"Let's face it-North America runs on credit, so it's a disadvantage if a business doesn't offer some form of it," says Frances McGuckin, CEO of SmallBizPro.com in Langley, British Columbia, and author of Big Ideas for Growing Your Small Business: How to Build Profits and Manage Growth (McGraw-Hill Ryerson). And yet, in tough times-which is precisely when business owners begin extending credit to lure those customers reluctant to part with cash-bankruptcies abound, and it can be riskier than ever to accept incremental payments. Just one or two deadbeat customers can push some businesses dangerously close to the dark side, and other business owners can find themselves so consumed with collections, they're left with little time to run their businesses.
"Extending credit is a [double]-edged sword," admits Robert Smith, 30, president of Robert Smith & Associates, a 5-year-old PR firm in Rockford, Illinois. "I give credit terms so more people can afford my publicity services. I also have people who still owe me money-and who will probably never pay."
To cut down on the latter, Smith implemented a reference-checking policy for his clients, 90 percent of which are small businesses and include celebrities and music production companies. If a customer wants to make payments, that customer has to supply three past business creditors as references. "I call them and find out, Did they pay on time? Did they pay the amount they were supposed to? If they were late, did they inform in advance?" says Smith. "The best predictor of the future is past performance. If they stiff everybody else, I don't see them treating me any differently."
The biggest mistake businesses make in extending credit, say experts, is failing to create-and follow-strict credit policies. That means first figuring out how much you can afford to have tied up in accounts receivable without losing sleep. Teresa Prim, a finance specialist with the Women's Business Development Center in Chicago, strongly advises doing regular cash-flow analyses to evaluate whether the businesses have sufficient working capital to handle various amounts of credit, as well as to determine what the payment terms will be.
Next you need a policy for evaluating credit risk. Not every purchase will require a credit application. "But for something involving a lot of money, you want to have an application, and you want to do a credit check," says Fred Steingold, an attorney in Ann Arbor, Michigan, and author of Legal Guide for Starting & Running a Small Business (Nolo). "And if you're dealing with an entity rather than an individual, you want to try to get someone to accept personal liability for the debt." Don't forget to get everything in writing, particularly in regard to delinquencies. "The biggest legal pitfall is probably not having the right documentation to make your case if you ultimately have to go to court," says Steingold.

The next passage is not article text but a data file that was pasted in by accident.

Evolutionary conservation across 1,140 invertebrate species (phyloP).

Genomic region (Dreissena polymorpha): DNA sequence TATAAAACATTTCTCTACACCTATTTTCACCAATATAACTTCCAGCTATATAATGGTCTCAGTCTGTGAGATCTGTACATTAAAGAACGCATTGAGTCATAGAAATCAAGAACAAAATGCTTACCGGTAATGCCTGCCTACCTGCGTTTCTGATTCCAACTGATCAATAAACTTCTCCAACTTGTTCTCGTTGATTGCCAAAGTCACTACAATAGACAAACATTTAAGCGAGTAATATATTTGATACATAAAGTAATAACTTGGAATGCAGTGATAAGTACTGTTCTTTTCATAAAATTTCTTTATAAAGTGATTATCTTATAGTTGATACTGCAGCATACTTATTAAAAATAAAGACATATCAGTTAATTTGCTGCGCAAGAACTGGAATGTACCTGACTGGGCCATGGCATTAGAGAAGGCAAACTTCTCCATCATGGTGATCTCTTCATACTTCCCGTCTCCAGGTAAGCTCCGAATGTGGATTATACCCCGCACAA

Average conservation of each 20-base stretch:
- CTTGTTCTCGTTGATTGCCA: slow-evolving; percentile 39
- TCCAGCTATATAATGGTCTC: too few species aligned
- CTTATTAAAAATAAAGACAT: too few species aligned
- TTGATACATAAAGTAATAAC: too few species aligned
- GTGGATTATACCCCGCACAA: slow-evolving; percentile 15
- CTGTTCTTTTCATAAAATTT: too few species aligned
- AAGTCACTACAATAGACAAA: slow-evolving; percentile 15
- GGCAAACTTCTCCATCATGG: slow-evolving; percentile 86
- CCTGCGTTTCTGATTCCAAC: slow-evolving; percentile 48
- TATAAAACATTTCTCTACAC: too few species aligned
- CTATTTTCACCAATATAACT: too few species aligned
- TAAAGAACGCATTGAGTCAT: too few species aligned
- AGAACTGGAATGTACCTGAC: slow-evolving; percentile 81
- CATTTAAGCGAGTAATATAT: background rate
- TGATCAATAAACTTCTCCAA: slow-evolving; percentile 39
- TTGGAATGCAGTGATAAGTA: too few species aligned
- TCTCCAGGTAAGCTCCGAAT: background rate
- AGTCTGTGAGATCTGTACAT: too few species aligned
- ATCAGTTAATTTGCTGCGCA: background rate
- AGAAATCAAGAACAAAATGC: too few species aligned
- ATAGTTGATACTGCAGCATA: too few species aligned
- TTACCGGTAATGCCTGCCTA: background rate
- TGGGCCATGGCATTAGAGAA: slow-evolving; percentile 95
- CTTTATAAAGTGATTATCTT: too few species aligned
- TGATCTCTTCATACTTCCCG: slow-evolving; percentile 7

When you do have a late-paying client, be diligent-and creative-about collections. Offering a discount for prompt payment in full can often inspire a delinquent customer to pay up. Don't be afraid to be the squeaky wheel, says McGuckin, who adds that businesses tend to give clients a little too much slack to keep them.
Smith changed his ways quickly, though, after just a few bad episodes. He readily admits he has lost business from customers who find his terms too tough. "But I get a better-quality prospect, a better lead and a better client," he says.
If, after all is said and done, extending credit sounds like an iffy business proposition, consider offering credit by way of plastic. True, you'll lose 2 to 6 percent to credit card issuers. "But the onus for collecting is off [of] you," says McGuckin. "It's a lot [fewer] headaches and a lot less paperwork."
C.J. Prince is executive editor of CEO Magazine. She can be reached at firstname.lastname@example.org.